News

We bring you the latest from around the World in wildlife and conservation news.

Last Polar Bear In South Korea To Be Moved To UK

South Korea’s last polar bear will be sent to the United Kingdom so that he no longer has to contend with the stifling humid summers of the Asia Pacific and can live his life in more appropriate surroundings his keepers say. Tongki is a 23-year-old male polar bear who takes his name from a 1980’s Japanese cartoon character currently lives in a 3,500 square foot enclosure at the Everland theme park on the outskirts of Seoul. He was born in captivity and is the only bear at the zoo after another bear died three years ago.

More Tigers Owned As Pets In The United States Than In The Wild

Conservation agency Smithsonian estimates that there may be thousands more captive tigers in the United States alone than anywhere in the wild. Estimates of the US captive tiger population range from between 5,000 to 7,000. In contrast, the population of wild tigers is just 3,900 says WWF. Just how things got so bad is difficult to explain and arriving at an estimate of the pet tiger population in the United States is difficult because so many owners hide them.

Scientists Can Now Track Penguin Huddles In Real Time

On Antarctica’s harsh frozen landscape, emperor penguins huddle together to defend themselves from the cold and windy weather. The huddling allows the penguins to pool their warmth and conserve energy during periods between forages and breeding. This behaviour has been documented for a long time but now scientists have the technology to observe the evolution of a penguin huddle. The study revealed the main trigger prompting penguins to huddle and reaffirmed the purpose of the behaviour.  

US Lifts Ban On Elephant Trophy Hunting Angering Millions

There has been an angry line drawn in the sands of the Southern part of the African continent. On one side you will find a pack of conservationists and biologists demanding action and on the other are a group consisting of politicians and hunters refusing to compromise. Recently the United States lifted its ban on the importation of wildlife trophies such as elephants and this has led to the outbreak of all out war between the two groups who both claim to represent the best interests of wildlife.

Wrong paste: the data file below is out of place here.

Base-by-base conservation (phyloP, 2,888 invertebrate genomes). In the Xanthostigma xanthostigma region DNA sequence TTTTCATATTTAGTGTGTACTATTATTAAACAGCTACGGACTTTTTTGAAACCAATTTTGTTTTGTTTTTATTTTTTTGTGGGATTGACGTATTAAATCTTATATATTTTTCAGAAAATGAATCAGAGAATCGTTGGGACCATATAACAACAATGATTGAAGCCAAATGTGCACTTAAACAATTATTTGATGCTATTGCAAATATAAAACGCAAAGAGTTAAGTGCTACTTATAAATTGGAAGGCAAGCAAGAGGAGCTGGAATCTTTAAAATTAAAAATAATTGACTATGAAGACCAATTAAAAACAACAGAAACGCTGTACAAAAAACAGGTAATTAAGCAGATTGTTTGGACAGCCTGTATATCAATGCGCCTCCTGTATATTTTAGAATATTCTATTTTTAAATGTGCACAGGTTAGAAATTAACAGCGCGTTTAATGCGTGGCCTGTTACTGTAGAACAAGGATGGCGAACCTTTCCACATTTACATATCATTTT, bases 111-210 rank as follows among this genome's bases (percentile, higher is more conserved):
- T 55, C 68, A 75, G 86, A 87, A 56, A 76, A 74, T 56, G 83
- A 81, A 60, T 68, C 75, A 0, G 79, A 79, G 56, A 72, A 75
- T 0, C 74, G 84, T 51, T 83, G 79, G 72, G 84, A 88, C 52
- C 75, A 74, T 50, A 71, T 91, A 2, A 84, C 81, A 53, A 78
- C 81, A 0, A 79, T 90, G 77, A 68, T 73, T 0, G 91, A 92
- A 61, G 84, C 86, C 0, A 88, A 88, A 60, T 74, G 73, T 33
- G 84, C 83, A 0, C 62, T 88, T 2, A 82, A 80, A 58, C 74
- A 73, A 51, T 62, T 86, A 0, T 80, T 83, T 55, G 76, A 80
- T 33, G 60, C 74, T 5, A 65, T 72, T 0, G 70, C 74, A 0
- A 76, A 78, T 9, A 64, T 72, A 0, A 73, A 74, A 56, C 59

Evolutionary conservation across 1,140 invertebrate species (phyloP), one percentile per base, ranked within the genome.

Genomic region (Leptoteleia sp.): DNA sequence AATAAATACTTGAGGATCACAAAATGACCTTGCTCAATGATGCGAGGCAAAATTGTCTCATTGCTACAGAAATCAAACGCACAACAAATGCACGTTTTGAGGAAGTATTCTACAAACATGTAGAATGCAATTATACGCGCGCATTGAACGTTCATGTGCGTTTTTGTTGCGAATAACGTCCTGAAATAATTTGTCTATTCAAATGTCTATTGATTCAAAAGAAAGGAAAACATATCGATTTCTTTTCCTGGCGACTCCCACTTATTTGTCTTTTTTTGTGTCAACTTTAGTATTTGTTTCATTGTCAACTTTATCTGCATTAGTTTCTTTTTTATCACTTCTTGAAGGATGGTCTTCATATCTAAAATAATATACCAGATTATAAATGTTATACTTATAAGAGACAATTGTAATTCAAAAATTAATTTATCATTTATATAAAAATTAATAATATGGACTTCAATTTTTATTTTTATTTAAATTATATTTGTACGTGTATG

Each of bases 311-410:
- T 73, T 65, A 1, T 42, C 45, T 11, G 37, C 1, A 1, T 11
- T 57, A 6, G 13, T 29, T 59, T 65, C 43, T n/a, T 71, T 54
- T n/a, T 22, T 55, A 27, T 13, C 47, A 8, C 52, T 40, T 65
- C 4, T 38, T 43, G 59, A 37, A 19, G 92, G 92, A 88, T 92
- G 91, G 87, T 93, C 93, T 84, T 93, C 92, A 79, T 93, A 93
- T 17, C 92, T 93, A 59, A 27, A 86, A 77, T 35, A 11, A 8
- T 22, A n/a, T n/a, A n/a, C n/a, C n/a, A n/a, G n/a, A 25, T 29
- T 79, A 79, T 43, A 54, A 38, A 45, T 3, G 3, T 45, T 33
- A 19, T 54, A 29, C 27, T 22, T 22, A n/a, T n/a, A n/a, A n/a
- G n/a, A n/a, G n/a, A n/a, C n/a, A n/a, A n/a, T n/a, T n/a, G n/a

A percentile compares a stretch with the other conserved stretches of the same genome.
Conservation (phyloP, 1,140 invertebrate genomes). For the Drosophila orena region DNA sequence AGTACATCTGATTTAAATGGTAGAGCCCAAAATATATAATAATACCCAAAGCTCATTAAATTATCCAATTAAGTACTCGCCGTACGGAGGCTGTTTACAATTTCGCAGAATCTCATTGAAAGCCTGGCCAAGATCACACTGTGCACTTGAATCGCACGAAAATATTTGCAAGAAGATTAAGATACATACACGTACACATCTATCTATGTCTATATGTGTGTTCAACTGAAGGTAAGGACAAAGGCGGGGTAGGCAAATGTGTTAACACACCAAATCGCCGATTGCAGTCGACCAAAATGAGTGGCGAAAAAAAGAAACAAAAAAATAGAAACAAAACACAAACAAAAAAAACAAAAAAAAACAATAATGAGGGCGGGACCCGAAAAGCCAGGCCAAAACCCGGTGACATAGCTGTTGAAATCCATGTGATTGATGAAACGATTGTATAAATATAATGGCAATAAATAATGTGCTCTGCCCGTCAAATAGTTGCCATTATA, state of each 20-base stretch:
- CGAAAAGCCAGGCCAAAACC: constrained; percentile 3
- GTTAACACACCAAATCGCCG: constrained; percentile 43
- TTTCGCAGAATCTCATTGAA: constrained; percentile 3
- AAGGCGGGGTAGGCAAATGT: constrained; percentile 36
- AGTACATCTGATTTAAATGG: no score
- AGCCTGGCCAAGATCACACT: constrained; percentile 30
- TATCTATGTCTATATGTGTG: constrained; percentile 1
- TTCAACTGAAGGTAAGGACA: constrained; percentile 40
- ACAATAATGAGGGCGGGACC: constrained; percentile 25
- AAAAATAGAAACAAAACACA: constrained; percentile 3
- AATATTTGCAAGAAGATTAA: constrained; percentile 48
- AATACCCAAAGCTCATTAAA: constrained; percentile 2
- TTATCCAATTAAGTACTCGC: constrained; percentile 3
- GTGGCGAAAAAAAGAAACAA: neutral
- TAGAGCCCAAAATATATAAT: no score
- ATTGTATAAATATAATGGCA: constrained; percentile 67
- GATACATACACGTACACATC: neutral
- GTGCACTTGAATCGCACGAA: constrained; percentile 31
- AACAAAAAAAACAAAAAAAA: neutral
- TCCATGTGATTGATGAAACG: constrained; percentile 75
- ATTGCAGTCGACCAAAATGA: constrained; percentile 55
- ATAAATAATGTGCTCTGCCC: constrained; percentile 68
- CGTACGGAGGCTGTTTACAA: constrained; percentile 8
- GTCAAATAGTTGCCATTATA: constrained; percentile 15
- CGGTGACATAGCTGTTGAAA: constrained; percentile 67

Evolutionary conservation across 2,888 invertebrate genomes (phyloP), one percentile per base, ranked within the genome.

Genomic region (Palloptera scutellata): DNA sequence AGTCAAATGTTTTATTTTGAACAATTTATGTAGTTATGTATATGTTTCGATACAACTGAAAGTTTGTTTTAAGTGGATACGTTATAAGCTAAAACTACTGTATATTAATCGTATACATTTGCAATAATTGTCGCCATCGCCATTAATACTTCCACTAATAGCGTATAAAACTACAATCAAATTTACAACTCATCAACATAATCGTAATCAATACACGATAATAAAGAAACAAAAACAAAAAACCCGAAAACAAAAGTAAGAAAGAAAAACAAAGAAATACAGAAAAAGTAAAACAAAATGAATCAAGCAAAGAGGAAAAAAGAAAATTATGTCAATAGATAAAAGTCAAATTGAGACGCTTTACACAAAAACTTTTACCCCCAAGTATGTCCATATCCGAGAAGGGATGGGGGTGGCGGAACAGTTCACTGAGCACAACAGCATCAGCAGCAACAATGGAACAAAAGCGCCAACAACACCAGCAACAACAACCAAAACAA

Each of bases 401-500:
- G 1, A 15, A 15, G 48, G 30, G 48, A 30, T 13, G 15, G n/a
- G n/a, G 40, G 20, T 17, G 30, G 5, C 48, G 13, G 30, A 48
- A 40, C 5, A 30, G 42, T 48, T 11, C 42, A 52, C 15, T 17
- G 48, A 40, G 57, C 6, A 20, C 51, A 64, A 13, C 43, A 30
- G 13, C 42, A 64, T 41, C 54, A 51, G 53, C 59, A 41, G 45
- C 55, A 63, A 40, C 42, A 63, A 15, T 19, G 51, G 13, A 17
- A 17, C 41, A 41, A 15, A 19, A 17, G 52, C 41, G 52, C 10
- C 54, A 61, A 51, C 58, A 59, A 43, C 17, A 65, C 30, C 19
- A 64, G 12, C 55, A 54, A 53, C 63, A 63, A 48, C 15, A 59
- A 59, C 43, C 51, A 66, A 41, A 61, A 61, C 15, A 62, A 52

Asian Elephants Face New Threat From Growing Chinese Demand For Skin Products

A UK based conservation group says that growing Chinese demand for elephant skin products is resulting in greater poaching of the protected species. The increased demand poses an even greater threat to the wild elephants of Asia than even the illegal trade in ivory the group claims. The Elephant Family released a report which suggests that the threat to the Asian elephant is most severe in Myanmar and also warned that if conditions continue to worsen, the species could vanish from half the areas they currently inhabit.

Chinese Family Adopts Asiatic Black Bear Thinking It Is A Puppy

A Chinese family who adopted what they believed to be a pet dog has been forced to give it up after realising what they had taken into their family was actually a black bear instead. The family is from the Chinese city of Kunming in Yunnan province, and took in what they believed was a Tibetan mastiff puppy whilst on holiday in the region in 2016. What they in fact had inadvertently brought home with them was an Asiatic black bear cub which has now been handed over to a local animal sanctuary.

How To Tell Jaguars And Leopards Apart

Everybody can tell the difference between a lion and a cheetah, but when it comes to telling jaguars apart from leopards, the difference is not so clear cut. Both of these big cats are muscular and have spotted fur. This is why people tend to confuse the two species and many people actually think they are both the same. As a result, we decided to put together a more detailed look at the two big cats so people could see there is quite a bit of difference between the two feline species.

Smoke Inhalation A Real Threat To The Survival Of The Orangutan

Large scale farming, human encroachment and logging have resulted in habitat loss for orangutans which are now critically endangered. If that threat was not enough, they face another threat in the form of smoke that results from both natural and man-made fire according to the results of a new study. Researchers studying orangutans in the forests of Indonesian Borneo found that their work had to be halted as a result of fires which they helped fight. These fires usually occur every year when small farms and plantations clear the forest to plant crops.